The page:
NATO injects politics into sport at every opportunity: to NATO, sport is not only a big business but a very dirty, ruthless and lucrative business, Declan Hayes writes.
Although NATO’s blockade of Russia meant she could not have attended Wimbledon even had she wanted to, I doubt Russian Foreign Ministry spokesperson Maria Zakharova would have enjoyed it.
Zakharova, if her recent pronouncements on NATO’s blockade of Russian sport and, even more outrageously on that of Belarus are anything to go by, is of the old school where one does not cheer or applaud a double fault but, in traditionally true British fashion, keeps a stiff and fair-minded upper lip.
These are the same English savages who drown out the haka of Tonga (population 100,000) and whose football fans would be a national embarrassment if today’s British sports influencers did embarrassment. As would the forelock-tipping Irish, who have long forsaken the good manners they once displayed with Munster’s legendary haka clashes against the All Blacks.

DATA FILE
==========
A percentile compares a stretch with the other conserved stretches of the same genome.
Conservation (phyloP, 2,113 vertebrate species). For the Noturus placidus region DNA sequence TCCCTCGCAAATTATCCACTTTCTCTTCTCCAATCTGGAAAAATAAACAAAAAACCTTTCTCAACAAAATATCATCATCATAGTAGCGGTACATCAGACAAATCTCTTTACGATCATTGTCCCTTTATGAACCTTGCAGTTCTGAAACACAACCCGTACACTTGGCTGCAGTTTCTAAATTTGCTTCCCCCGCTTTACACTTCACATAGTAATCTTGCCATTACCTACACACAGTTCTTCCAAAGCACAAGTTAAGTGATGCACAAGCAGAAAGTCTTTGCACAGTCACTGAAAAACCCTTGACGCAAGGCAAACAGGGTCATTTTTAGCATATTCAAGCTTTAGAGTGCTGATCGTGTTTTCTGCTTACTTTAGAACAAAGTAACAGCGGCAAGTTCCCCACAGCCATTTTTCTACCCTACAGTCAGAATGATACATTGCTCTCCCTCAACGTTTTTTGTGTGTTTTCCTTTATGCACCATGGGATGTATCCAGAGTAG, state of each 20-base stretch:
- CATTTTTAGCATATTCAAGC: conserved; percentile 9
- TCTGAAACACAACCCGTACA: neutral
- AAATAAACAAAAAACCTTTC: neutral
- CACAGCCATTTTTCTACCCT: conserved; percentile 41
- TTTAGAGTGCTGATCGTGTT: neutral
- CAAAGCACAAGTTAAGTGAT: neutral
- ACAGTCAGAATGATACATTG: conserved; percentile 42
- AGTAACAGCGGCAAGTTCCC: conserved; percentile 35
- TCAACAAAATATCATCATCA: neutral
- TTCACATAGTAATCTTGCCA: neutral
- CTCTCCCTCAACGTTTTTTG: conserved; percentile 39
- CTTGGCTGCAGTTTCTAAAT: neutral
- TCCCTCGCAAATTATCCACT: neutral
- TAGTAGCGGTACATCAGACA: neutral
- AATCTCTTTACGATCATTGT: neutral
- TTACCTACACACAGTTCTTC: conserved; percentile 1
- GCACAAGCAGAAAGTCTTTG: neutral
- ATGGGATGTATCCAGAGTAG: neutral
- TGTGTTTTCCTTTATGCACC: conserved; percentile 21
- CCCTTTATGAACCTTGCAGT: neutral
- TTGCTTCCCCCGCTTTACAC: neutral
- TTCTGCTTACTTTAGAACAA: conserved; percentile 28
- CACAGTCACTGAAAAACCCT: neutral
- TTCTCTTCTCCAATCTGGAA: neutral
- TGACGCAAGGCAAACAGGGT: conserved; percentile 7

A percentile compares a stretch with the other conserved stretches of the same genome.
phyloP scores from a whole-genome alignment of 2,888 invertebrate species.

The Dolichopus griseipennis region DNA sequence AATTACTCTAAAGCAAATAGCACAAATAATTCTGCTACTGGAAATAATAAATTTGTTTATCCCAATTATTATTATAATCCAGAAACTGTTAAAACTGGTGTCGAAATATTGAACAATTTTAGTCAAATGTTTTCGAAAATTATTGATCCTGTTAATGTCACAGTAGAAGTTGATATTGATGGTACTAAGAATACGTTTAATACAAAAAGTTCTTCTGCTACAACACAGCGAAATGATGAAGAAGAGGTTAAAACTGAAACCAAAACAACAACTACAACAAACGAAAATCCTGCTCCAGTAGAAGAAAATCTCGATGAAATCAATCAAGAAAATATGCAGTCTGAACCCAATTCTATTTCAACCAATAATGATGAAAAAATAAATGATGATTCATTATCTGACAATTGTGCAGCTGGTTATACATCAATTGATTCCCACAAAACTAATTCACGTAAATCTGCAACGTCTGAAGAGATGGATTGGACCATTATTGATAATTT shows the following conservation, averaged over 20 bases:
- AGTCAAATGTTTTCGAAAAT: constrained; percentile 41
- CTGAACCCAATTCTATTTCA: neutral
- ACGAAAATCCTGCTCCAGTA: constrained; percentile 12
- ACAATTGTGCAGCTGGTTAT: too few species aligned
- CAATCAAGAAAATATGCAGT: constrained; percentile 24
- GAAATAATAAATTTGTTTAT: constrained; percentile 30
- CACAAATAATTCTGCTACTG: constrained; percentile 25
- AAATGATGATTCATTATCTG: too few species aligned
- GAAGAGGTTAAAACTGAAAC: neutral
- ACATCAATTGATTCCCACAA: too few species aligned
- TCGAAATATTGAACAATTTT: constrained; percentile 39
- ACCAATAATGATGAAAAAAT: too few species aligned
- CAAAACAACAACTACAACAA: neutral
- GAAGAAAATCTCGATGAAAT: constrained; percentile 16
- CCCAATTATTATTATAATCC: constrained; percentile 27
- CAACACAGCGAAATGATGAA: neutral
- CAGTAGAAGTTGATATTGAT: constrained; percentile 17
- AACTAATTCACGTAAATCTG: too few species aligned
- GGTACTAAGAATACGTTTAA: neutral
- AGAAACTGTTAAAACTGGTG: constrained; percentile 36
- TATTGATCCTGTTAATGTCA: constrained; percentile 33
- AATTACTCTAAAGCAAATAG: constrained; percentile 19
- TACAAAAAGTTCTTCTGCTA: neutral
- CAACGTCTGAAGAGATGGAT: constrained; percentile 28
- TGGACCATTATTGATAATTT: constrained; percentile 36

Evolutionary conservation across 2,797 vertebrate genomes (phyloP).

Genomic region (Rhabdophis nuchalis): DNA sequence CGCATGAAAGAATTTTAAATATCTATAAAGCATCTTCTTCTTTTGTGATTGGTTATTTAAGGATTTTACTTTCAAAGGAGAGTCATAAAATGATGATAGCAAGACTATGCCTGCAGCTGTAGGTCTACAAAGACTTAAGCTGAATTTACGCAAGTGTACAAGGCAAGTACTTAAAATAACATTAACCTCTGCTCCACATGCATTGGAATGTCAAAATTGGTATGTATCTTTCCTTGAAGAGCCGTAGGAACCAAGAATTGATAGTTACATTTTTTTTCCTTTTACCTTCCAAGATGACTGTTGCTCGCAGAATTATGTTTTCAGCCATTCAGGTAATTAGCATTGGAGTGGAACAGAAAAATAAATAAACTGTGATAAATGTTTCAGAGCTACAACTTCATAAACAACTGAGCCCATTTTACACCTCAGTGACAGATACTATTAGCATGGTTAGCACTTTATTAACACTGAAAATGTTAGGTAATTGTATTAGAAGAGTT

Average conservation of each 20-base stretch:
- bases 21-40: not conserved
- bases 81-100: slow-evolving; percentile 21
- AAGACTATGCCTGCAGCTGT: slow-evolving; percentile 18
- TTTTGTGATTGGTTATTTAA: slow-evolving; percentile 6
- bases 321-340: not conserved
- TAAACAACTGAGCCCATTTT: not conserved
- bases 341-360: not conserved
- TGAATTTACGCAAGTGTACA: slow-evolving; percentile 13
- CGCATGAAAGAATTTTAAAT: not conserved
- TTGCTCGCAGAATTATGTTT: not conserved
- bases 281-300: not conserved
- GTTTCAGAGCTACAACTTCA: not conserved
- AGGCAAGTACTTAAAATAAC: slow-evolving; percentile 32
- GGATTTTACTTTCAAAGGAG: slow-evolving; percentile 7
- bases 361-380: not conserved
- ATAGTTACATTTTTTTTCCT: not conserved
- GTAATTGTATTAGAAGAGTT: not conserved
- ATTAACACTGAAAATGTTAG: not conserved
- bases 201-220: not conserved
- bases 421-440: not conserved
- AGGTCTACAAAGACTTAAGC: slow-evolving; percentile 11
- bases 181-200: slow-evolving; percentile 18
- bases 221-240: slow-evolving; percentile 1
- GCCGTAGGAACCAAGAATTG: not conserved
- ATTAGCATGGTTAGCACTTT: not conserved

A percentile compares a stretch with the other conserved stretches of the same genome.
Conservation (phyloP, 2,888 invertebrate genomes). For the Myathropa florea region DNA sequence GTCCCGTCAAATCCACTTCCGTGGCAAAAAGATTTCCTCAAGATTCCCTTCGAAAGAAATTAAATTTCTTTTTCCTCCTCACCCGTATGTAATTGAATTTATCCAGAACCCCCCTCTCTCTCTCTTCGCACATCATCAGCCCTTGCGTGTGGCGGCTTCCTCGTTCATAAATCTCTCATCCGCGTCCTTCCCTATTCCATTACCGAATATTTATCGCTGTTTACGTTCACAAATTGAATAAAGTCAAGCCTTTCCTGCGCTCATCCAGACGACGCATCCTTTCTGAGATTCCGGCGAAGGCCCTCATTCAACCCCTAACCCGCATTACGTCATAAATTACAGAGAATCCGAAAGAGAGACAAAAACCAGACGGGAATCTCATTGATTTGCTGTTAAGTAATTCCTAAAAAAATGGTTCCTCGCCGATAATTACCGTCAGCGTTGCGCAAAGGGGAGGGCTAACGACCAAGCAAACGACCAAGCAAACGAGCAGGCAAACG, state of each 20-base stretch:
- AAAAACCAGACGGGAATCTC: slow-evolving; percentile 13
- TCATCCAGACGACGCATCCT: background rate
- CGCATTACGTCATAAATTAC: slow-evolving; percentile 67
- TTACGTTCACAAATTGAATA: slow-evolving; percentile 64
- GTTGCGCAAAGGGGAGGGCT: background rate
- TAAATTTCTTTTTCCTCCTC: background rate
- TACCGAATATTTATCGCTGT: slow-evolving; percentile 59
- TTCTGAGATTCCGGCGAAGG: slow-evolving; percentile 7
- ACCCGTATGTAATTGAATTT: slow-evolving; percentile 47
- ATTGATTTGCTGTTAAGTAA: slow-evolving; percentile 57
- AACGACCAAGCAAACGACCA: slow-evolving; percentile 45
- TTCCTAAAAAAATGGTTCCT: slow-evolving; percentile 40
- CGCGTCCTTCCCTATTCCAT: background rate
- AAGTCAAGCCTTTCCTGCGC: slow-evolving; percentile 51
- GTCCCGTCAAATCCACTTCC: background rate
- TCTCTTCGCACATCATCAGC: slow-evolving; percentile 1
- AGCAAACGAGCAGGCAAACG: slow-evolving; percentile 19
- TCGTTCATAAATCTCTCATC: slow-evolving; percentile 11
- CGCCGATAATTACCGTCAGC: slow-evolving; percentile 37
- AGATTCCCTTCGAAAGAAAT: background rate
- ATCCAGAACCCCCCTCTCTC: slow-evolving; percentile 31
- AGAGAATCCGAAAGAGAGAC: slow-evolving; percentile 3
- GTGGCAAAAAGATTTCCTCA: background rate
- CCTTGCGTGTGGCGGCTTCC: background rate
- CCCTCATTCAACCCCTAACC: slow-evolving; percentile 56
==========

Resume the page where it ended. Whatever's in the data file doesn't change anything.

Because I too am of the old school, I was happy for Serbians that their own Novak Djokovic almost prevailed in the men’s final, just as I was happy that Syria’s football team had a modestly successful run against the odds some years ago and that Syrians and Gazans prevailed in Arab song contests.
Because everyone, even Serbs, deserves to enjoy the sunny side of the street every once in a while, that and that alone is why I am happy Djokovic, whom the tennis-loving French saw was a real a stand-up guy, has done so well, even if he fell at Wimbledon’s last hurdle this time.
The Serbs, as Zakharova knows and as many of Stephen Karganovic’s excellent articles regularly remind us, were subjected to non-stop NATO saturation bombing by Tony Blair and Bill Clinton, the two most notorious Class A war criminals of Djokovic’s childhood. And that vindictive NATO terrorism continues against Serbia’s children to this very day.